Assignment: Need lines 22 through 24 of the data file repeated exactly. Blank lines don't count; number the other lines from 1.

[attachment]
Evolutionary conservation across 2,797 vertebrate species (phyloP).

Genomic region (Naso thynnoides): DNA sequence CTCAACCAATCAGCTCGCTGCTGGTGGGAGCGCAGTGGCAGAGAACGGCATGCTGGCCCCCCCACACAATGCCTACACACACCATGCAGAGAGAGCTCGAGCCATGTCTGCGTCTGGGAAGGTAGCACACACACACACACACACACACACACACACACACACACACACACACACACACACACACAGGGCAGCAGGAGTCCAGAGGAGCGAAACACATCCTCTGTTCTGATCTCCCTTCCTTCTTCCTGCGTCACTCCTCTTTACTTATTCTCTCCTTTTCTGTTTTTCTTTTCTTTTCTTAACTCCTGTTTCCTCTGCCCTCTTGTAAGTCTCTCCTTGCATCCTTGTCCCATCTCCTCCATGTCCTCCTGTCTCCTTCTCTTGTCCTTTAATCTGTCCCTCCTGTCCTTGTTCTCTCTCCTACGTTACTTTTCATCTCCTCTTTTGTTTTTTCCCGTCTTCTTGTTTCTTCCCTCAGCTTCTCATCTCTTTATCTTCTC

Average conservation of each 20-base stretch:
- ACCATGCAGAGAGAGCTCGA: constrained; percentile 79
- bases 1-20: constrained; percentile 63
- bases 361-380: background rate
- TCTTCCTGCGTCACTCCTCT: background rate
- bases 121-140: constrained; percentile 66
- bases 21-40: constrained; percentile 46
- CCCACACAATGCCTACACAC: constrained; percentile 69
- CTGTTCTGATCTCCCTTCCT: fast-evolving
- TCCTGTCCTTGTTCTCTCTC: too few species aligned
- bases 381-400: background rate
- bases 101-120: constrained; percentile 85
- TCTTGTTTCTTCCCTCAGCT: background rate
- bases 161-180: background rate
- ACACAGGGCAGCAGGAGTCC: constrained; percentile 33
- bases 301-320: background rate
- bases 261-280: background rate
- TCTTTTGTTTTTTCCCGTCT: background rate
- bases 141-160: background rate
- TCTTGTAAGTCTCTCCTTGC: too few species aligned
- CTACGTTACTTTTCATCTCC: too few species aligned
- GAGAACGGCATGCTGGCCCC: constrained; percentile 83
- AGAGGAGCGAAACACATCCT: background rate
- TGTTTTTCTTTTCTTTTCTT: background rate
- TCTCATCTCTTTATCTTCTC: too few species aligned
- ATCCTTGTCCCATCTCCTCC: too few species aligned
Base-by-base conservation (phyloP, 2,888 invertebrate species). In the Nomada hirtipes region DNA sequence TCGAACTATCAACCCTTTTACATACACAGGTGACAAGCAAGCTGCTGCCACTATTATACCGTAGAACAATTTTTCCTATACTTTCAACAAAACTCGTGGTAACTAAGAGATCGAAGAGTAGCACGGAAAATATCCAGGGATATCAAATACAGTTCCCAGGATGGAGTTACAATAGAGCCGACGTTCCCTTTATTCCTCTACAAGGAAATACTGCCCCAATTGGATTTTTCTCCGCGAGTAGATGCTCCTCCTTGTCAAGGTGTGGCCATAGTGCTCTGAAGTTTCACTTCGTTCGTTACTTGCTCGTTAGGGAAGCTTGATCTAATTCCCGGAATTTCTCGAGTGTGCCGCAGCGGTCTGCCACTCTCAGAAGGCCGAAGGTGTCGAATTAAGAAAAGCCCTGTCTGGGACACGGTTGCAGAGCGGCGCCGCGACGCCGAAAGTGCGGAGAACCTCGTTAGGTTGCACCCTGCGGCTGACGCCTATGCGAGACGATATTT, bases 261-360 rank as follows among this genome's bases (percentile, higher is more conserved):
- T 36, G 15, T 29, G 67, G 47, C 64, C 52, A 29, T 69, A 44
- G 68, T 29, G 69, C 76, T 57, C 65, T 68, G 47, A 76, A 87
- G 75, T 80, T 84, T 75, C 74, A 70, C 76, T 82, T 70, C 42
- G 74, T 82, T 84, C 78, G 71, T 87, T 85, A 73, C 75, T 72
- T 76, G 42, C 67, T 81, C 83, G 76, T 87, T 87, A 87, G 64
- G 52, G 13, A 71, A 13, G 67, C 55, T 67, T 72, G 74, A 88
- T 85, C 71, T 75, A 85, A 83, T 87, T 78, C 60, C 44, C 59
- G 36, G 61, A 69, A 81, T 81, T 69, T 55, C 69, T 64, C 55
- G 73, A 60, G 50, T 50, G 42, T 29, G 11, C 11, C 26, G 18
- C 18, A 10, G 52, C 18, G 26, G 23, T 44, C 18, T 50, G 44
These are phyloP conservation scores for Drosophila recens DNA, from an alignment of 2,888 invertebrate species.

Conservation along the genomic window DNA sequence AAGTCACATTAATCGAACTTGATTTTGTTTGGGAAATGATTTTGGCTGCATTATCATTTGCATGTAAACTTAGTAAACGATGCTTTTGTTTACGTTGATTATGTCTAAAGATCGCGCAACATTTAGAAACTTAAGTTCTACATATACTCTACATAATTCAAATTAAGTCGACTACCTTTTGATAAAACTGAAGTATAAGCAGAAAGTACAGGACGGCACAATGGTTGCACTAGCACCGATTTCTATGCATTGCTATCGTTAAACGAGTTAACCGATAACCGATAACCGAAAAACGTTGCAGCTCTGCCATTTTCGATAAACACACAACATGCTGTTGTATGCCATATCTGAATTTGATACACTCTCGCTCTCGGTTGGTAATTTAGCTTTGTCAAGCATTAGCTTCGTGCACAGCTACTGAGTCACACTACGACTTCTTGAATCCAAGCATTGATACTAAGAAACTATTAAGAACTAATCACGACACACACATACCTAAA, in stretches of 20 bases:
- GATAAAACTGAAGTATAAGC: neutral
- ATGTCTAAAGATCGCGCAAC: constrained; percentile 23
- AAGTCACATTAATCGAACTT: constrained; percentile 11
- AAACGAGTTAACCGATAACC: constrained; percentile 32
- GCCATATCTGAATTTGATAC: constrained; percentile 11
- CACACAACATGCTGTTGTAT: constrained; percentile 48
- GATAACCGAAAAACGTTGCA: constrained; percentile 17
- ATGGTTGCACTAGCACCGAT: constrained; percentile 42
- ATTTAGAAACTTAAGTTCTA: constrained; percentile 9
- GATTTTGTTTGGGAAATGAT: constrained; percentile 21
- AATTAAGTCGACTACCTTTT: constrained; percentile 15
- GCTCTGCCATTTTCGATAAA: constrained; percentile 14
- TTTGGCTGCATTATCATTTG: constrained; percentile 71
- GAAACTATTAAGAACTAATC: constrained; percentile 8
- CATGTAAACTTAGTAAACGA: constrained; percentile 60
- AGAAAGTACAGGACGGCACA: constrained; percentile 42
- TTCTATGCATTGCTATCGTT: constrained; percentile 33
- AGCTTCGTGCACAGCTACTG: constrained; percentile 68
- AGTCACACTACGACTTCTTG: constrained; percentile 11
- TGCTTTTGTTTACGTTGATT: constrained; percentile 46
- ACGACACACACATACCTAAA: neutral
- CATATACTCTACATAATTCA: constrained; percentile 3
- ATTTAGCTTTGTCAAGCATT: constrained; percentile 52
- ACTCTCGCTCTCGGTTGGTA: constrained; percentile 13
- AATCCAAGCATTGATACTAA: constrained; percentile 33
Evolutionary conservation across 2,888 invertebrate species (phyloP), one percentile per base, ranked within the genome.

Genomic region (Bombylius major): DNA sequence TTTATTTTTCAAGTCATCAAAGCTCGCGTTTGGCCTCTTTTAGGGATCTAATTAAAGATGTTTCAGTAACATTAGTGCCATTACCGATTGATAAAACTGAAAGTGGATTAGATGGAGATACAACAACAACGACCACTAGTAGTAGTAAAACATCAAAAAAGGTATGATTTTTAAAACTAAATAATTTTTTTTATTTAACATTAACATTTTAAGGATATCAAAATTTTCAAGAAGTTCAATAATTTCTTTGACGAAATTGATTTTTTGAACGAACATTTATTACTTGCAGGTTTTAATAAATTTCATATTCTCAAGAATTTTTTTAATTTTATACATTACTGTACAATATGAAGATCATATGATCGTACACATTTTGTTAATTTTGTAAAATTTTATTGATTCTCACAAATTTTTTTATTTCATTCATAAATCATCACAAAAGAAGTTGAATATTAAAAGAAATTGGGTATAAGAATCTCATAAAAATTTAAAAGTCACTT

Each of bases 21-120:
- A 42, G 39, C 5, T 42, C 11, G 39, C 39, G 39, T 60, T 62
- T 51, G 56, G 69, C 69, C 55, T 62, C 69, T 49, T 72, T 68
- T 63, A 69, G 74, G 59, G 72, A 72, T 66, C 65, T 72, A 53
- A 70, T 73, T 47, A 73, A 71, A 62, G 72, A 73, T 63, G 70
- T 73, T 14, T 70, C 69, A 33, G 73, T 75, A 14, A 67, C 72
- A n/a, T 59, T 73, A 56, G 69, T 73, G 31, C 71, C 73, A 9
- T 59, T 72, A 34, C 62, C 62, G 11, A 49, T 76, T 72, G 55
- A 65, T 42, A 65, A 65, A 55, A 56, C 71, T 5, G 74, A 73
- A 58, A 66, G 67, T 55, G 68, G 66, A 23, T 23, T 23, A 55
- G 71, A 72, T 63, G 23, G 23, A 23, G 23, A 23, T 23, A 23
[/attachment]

- TCTTGTAAGTCTCTCCTTGC: too few species aligned
- CTACGTTACTTTTCATCTCC: too few species aligned
- GAGAACGGCATGCTGGCCCC: constrained; percentile 83